6-Week Series: Against All Odds


Summary: This is part 3 of the fruit of the Spirit, This is on Longsuffering & Gentleness

Fruit of the Spirit

Longsuffering & Gentleness

Galatians 5:22-23 (KJV) 22 But the fruit of the Spirit is love, joy, peace, longsuffering, gentleness, goodness, faith, 23 Meekness, temperance: against such there is no law.

Mark 4:20 (NKJV) But these are the ones sown on good ground, those who hear the word, accept it, and bear fruit: some thirtyfold, some sixty, and some a hundred."

John 15:8 (NKJV) “By this My Father is glorified, that you bear much fruit; so you will be My disciples.

John 15:16 (NKJV) You did not choose Me, but I chose you and appointed you that you should go and bear fruit, and that your fruit should remain, that whatever you ask the Father in My name He may give you.

As we saw last week God is into the fruit bearing business and He desires to do a work within us that will produce good works on the outside of us.

Matthew 5:16 (NKJV) “Let your light so shine before men, that they may see your good works and glorify your Father in heaven.

So far we have looked at 3 fruits, Love, Joy, Peace.

Longsuffering & Gentleness

Have you ever thought, Lord, You have to help me deal with this person? You've put in my life! I'm so tired of trying to help him with his rebellious attitude that I'd like to walk away and leave him forever! Please give me the patience I need to keep working with him! Do you recognize those thoughts? Have you prayed this prayer before?

At times, we all get frustrated with someone else, and sometimes our level of frustration can rise to the boiling point. This is especially true when we are exhausted from trying to help people who don't act like they want or appreciate our help. It's so easy to be Christ-like with people who appreciate us or who show us kindness. But are we going to act just as Christ-like when people don't appreciate us? Will we demonstrate the life of Jesus Christ equally to those who irritate us as much as to those who make us feel good or who treat us with respect?

Whenever people fail to appreciate what you do for them, fail to listen to your counsel, or fail to value what you have contributed, your flesh likes to rant and rave about how little you're valued, respected, esteemed, and appreciated. That is often the golden moment when your soul rises up to say, "Excuse me, but I'm not a mat for people to wipe their feet on! I've invested all the time and energy I'm willing to invest in this situation. I refuse to help him any further!"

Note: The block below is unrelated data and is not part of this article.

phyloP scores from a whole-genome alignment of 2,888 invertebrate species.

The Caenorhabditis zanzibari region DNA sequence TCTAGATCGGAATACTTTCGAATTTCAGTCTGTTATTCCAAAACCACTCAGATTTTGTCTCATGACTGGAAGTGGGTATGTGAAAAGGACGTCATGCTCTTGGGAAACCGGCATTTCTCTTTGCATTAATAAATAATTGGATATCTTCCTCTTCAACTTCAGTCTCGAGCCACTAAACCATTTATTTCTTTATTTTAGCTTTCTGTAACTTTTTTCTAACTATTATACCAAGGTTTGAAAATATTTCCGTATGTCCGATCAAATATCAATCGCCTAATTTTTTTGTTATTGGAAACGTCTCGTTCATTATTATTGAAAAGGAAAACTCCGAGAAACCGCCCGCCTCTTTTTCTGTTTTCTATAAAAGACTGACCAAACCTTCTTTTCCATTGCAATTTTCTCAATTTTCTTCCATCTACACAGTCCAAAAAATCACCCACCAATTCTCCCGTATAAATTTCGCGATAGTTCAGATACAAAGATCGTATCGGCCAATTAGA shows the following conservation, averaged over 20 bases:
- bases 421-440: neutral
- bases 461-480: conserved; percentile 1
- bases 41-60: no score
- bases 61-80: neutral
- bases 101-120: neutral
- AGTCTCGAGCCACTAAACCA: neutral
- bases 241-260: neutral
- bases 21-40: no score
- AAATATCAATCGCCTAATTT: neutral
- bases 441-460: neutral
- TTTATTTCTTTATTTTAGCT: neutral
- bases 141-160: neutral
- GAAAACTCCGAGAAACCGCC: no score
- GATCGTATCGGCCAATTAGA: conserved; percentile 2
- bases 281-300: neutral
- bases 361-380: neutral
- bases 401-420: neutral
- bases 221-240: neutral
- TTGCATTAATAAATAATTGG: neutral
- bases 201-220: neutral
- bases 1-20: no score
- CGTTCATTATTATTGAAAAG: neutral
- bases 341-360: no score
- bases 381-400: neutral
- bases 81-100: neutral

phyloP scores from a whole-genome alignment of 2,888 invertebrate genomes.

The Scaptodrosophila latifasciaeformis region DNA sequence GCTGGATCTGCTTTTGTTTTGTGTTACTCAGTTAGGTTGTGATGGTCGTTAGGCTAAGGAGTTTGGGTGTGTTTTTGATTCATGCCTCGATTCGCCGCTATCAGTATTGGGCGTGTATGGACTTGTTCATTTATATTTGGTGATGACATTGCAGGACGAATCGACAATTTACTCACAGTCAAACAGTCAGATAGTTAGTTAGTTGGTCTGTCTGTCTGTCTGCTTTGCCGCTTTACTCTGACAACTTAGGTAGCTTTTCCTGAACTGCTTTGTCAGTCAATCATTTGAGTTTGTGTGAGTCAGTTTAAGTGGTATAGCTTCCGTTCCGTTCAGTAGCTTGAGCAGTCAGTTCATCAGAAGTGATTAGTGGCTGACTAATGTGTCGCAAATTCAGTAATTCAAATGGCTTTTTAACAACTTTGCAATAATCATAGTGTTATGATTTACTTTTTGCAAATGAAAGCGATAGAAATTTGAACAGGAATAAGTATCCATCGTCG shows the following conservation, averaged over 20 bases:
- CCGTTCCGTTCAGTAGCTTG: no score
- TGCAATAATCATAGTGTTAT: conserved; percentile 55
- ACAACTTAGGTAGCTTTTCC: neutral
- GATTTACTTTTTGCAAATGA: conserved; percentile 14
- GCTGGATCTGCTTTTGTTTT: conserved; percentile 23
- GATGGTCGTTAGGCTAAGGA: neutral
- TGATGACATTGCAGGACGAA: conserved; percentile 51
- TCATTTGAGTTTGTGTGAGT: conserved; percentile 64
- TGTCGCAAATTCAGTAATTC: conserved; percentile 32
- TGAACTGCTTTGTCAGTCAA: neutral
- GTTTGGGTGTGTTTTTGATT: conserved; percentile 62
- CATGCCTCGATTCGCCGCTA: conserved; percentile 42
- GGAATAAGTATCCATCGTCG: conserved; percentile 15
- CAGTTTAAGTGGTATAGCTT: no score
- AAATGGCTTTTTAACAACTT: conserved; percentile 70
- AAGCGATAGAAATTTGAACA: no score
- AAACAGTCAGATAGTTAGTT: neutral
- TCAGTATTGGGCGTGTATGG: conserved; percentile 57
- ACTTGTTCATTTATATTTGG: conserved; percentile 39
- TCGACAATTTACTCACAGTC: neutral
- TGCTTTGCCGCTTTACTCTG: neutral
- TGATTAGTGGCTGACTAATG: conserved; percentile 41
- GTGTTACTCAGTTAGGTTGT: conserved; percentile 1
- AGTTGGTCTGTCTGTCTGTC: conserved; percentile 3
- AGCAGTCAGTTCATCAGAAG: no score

Parents have felt this way toward their children; teachers have felt this way toward their students; husbands and wives have felt this way toward each other; friends have felt this way toward their friends; and pastors have felt this way toward their congregations. The bottom line is this: Regardless of what our status is life—who we married, where we work, or what we do—like everyone else, we all need a healthy dose of "longsuffering" if you are going to successfully get along with other people in this world!


In Galatians 5:22, the apostle Paul lists "longsuffering" as another fruit that the Holy Spirit wants to produce in our lives. He writes, "But the fruit of the Spirit is love, joy, peace, longsuffering...."

The word "longsuffering" is from the Greek word makrothumia, which is a compound of the words makros and thumos. The word makros means long. It is where we get the word macaroni, which of course is a long noodle. The word makros indicates something that is long distant, far, remote, or of long duration. The word thumos means anger, but it also embodies the idea of swelling emotions or a strong and growing passion about something. When compounded into one word, it forms the word makrothumia, which pictures the patient restraint of anger and therefore denotes longsuffering. It can be translated as the words forbearance and patience.

The word makrothumia ("longsuffering") is like a candle that has a very long wick and is therefore prepared to burn a long time. It is ready to forbear and patiently wait until someone finally comes around, makes progress, changes, or hears what you are trying to communicate or teach him or her.

In Colossians 3:12 (NKJV) Paul commands us, Therefore, as the elect of God, holy and beloved, put on tender mercies, kindness, humility, meekness, longsuffering;

This word "longsuffering" is the word makrothumia. But notice Paul begins this verse by telling us, "Put on...." This phrase is from the Greek word enduo, which was used in New Testament times to denote the putting on of a garment or a piece of clothing.

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